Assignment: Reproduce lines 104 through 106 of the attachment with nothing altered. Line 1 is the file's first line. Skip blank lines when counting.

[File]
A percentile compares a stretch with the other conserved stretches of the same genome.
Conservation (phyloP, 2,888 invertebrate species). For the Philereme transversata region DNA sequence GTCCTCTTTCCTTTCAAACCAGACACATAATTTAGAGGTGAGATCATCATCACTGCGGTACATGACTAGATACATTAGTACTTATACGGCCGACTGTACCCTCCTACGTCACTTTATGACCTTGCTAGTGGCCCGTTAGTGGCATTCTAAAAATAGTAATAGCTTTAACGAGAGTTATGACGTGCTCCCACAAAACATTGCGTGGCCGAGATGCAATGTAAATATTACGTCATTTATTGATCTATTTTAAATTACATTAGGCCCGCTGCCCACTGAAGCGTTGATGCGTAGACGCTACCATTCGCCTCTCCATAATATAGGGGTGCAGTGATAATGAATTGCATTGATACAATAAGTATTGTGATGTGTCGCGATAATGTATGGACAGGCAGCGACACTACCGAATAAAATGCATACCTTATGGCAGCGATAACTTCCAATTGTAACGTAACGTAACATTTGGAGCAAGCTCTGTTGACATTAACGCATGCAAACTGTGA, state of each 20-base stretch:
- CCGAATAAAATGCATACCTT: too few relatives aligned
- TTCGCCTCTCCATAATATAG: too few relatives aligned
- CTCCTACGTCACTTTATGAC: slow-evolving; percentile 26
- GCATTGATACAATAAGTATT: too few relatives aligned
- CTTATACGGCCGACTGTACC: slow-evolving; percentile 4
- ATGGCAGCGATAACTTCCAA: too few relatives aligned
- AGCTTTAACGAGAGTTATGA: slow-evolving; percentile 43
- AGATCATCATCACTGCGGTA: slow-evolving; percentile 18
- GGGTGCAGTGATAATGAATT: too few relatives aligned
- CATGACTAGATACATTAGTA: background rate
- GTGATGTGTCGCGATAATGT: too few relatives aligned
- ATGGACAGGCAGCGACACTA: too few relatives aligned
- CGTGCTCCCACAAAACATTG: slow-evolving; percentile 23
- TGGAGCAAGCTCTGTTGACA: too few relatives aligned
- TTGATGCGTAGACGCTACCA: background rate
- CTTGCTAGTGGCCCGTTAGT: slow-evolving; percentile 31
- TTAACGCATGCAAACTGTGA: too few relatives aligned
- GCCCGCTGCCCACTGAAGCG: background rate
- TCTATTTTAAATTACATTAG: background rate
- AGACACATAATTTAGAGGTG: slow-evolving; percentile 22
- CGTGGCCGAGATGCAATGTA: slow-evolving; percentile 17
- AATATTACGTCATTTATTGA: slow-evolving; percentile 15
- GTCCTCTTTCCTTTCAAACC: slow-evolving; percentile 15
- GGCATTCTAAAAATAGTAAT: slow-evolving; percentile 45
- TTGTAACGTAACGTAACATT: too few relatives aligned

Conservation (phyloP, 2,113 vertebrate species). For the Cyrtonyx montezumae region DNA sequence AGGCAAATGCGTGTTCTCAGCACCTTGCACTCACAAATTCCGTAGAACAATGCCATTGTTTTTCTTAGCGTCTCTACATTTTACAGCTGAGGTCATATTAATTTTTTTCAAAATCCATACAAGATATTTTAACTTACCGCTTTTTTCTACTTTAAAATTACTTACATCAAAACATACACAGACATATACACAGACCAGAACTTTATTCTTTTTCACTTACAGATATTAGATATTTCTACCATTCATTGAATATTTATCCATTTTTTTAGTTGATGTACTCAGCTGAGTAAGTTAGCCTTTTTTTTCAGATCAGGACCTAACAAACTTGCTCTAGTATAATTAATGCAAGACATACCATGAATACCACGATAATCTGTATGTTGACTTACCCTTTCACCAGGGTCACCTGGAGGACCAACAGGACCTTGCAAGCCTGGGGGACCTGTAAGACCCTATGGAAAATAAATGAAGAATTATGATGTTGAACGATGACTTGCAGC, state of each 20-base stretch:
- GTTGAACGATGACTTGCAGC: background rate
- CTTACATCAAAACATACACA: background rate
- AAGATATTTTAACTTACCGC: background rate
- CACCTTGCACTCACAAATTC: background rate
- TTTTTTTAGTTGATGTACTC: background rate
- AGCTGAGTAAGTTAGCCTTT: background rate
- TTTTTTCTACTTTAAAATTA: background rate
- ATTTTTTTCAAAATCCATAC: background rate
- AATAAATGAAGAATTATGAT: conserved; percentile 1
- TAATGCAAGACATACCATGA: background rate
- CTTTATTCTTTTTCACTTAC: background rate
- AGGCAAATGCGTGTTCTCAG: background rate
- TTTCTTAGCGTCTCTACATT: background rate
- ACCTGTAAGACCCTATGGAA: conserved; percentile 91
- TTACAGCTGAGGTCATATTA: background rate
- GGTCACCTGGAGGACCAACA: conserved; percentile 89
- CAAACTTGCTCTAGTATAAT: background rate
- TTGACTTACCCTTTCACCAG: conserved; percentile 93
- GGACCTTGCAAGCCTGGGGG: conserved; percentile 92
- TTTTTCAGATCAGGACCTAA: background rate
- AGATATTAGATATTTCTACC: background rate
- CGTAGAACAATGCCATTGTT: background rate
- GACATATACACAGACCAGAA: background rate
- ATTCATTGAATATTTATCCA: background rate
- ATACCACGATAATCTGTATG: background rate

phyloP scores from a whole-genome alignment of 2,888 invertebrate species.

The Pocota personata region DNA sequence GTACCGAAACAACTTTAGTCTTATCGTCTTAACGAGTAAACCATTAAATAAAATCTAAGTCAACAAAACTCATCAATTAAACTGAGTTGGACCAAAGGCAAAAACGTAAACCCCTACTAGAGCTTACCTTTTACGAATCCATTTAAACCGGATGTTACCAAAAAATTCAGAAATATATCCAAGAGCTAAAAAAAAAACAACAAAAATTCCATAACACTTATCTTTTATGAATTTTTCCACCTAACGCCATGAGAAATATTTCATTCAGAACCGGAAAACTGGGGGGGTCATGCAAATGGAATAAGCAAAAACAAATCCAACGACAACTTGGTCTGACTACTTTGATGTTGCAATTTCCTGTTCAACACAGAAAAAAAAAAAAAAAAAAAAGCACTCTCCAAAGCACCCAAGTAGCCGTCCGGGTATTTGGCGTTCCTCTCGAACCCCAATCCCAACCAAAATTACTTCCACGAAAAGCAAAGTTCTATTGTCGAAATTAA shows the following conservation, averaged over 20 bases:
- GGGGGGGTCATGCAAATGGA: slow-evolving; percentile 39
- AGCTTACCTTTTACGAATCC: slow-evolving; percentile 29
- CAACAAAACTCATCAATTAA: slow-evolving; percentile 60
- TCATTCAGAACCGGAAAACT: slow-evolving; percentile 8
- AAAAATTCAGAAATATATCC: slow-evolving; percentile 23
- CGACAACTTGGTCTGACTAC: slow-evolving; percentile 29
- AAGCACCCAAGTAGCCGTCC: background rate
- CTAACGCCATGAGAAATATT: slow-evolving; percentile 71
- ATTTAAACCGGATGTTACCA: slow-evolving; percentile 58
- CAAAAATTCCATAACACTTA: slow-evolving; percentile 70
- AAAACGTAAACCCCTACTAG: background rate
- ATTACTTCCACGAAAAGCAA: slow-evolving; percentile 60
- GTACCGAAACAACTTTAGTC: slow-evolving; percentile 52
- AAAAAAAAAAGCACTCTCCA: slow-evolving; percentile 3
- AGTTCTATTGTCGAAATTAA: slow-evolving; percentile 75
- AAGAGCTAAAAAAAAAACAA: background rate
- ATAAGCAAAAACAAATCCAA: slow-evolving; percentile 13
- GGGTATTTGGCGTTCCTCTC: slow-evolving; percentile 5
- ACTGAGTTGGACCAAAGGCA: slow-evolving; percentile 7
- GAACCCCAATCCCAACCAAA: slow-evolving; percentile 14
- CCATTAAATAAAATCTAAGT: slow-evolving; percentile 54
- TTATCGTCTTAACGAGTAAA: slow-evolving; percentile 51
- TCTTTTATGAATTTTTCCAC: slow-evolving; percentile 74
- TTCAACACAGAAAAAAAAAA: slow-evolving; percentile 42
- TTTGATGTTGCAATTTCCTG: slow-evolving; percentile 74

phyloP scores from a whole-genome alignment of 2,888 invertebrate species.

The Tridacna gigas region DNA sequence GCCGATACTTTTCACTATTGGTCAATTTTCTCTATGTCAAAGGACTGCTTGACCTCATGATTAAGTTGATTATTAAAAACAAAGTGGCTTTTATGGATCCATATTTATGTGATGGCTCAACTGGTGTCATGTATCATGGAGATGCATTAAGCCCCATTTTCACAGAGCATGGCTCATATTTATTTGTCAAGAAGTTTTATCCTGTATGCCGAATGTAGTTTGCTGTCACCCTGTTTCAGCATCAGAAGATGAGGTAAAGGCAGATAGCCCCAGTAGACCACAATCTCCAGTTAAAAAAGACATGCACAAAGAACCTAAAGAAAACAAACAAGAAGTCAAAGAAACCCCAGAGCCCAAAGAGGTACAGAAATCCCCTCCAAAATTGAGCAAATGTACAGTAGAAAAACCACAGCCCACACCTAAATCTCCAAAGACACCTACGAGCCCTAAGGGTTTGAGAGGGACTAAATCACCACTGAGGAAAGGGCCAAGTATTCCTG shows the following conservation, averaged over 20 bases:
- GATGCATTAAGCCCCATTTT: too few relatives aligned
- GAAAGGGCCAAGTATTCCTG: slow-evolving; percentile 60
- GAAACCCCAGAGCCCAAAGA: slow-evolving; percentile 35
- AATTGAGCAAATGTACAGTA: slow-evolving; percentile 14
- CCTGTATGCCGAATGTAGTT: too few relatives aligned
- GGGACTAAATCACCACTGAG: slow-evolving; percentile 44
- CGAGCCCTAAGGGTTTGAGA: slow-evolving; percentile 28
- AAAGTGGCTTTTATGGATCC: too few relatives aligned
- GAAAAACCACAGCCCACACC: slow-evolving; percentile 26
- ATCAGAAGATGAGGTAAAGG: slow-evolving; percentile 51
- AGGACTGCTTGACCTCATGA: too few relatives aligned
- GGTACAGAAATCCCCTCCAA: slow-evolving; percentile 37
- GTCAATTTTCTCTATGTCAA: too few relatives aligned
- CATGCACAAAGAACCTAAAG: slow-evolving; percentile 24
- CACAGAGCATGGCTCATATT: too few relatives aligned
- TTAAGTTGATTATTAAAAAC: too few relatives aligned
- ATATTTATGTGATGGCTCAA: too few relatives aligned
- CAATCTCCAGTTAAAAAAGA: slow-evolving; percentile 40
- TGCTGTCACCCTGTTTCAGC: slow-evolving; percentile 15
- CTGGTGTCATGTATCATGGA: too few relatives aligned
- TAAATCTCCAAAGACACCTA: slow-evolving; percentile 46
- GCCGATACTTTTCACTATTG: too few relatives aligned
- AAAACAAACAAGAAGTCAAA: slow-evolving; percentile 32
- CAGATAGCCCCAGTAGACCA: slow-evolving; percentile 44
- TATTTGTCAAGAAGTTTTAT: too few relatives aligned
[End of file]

- GCCGATACTTTTCACTATTG: too few relatives aligned
- AAAACAAACAAGAAGTCAAA: slow-evolving; percentile 32
- CAGATAGCCCCAGTAGACCA: slow-evolving; percentile 44